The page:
Arts & Culture

In print

Books by Yale authors

Carl Van Vechten and the Harlem Renaissance: A Portrait in Black and White
Emily Bernard ’89, ’98PhD
Yale University Press, $30

Novelist, photographer, and arts patron Van Vechten was “a white man with a passion for blackness,” notes English professor Bernard. In this fine biography filled with observations by Van Vechten’s friends—such as Langston Hughes, Ethel Waters, and Zora Neale Hurston—the writer details Van Vechten’s complicated and crucial role in “helping the Harlem Renaissance, a black movement, come to understand itself.”


The Accidental Feminist: How Elizabeth Taylor Raised Our Consciousness and We Were Too Distracted by Her Beauty to Notice
M. G. Lord ’77
Walker and Company, $22

Elizabeth Taylor was more than just a movie superstar; she was a “brand,” writes Lord. The critic and investigative journalist explores films as different as Who’s Afraid of Virginia Woolf? and National Velvet, as well as the star’s later work as an AIDS activist, to show how “the Taylor brand deserves credit for its under-the-radar challenge to traditional attitudes” about women.


The Weather in Proust
Eve Kosofsky Sedgwick ’75PhD; Jonathan Goldberg, editor
Duke University Press, $23.95

In the last decade of her life, eminent literary critic and queer-theory pioneer Sedgwick was working on a book about Proust. This collection of essays displays the remarkable breadth and depth of her insights, which range from fountain mechanics to karma, from Oedipal mythology to chaos and complexity science—and that’s on page three. Sedgwick offers, as she says of Proust, an abundance of “surprise and refreshment.”


The Very Hungry City: Urban Energy Efficiency and the Economic Fate of Cities
Austin Troy ’92, ’95MF
Yale University Press, $28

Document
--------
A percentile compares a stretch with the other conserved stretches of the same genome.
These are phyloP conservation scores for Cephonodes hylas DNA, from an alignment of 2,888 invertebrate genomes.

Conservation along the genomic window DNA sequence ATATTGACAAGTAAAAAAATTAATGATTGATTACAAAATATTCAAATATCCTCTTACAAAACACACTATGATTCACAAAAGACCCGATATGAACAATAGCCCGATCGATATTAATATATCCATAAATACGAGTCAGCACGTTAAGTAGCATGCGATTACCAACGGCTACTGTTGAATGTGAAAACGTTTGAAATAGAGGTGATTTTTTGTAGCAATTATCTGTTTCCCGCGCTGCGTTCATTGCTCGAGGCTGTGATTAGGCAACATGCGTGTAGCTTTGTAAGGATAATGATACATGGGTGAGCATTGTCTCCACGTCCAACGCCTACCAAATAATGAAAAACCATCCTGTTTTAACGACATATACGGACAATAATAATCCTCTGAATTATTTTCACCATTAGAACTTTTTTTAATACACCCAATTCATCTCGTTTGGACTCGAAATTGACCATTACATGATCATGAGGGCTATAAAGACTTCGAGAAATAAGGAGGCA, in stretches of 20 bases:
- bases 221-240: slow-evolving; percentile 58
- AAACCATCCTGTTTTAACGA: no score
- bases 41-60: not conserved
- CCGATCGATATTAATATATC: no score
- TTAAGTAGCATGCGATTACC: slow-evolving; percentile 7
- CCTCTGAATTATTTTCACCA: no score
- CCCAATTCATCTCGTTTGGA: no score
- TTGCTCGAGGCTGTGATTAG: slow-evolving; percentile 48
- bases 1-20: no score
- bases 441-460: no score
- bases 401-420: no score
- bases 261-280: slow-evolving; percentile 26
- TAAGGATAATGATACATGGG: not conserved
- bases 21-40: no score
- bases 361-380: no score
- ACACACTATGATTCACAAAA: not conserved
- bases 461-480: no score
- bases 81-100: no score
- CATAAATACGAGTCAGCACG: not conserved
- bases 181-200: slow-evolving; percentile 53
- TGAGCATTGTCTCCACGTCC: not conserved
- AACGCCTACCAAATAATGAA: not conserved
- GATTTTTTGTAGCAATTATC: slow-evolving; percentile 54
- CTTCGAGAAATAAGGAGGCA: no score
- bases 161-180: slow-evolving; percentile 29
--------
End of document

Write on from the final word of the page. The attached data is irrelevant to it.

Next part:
Like a body, a city has what Troy terms an “urban energy metabolism.” As the cost of energy increases and supplies tighten—an inevitability, the author argues—the urban areas with the best metabolism-management strategies will be the biggest winners, environmentally and economically. Troy provides both a useful assessment and numerous success stories.


Things to Do in a Retirement Home Trailer Park . . . When You’re 29 and Unemployed
Aneurin Wright ’96
Myriad Editions, £19.99

In a hauntingly drawn graphic memoir, the author and illustrator recounts how he cared for his father as the old man entered hospice and slowly died of emphysema. Wright, an artist and animator, casts himself as a minotaur; his dad, an architect, is drawn as a rhinoceros. The clashes between these two stubborn personalities form the foundation of a powerful and poignant story of family reconciliation.


The Accidental City: Improvising New Orleans
Lawrence N. Powell ’76PhD
Harvard University Press, $29.95

Long before New Orleans was the “Big Easy,” or the post-Katrina symbol of bad federal management, it was known to scholars as “the impossible but inevitable city.” Tulane historian Powell describes the Crescent City’s earliest years, from its founding in the early 1700s—in a “dreadful” site “prone to flooding and infested with snakes and mosquitoes”—to its rapid growth over the next century into a center of commerce and an uneasy melting pot.